Upon arrival, there are at least two camping grounds – one is located at the small army base, and this is the one that I recommend. The reason for that is quite simple: soldiers have the best view at Doi Ang Khang (renting a tent starts at 400 baht for 2-people tent, about 9 euro). Those more picky can stay at resorts and hotels at the village next to Royal Agricultural Station – but in the season (December until February) it may be very hard to get a room without prior reservation.

First day I recommend to spend enjoying the view and climate around the summit as well as visiting the village. The village is quite interesting – the locals who live there come from various hill tribes and countries (Chinese, Burmese, Thais) and therefore it offers diversified cuisine.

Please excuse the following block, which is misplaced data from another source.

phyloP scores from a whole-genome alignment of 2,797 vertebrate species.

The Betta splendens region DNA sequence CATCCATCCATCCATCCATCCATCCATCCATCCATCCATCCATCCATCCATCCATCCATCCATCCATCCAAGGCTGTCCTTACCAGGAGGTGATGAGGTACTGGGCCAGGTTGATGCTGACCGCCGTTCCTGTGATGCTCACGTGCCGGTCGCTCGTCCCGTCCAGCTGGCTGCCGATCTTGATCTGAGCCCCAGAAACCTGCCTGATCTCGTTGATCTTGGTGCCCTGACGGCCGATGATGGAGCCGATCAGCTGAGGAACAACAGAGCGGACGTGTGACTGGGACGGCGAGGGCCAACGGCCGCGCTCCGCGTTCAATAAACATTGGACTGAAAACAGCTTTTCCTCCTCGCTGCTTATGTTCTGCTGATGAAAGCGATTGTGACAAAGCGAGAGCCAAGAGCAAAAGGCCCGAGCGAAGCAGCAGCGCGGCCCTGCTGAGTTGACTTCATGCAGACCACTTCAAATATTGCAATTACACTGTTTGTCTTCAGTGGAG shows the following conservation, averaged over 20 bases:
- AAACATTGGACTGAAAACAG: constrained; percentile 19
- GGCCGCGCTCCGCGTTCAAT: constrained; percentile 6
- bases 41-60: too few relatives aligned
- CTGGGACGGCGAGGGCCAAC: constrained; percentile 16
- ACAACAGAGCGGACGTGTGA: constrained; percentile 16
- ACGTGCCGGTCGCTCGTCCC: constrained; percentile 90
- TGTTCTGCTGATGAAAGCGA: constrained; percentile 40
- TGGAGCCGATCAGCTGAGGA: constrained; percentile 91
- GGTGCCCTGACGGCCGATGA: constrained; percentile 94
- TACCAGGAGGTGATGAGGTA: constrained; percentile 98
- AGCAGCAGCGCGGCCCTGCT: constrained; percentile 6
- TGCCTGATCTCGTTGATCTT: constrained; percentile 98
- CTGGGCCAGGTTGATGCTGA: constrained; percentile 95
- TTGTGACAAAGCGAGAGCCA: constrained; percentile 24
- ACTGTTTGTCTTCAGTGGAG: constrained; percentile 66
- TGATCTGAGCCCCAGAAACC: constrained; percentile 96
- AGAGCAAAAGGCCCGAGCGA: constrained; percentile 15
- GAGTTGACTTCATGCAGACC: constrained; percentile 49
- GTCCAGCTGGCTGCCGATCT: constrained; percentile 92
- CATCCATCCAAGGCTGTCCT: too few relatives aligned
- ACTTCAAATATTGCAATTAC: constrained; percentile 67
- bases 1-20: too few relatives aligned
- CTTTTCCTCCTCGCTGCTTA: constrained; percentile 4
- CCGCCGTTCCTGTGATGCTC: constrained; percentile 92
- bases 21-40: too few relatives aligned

In the evening I climbed up to the top of Doi Ang Khang to capture the sunset. At dawn, again I went all the way there (not very far from camping ground though) to see the sunrise. Afterwards, I continued towards Royal Agricultural Station. But I will cover it in the next post.

One last thing to keep in mind – the photos in the gallery come from all three different trips to Doi Ang Khang. Some of them were taken with my previous camera (non-SLR) and on top of things, I used to have long hair. Well then, enjoy the photos!

Surroundings of Doi Ang Khang (A – army base and camp ground, B – Royal Agricultural Station, C – Nor Lae village at the border with Burma/Myanmar)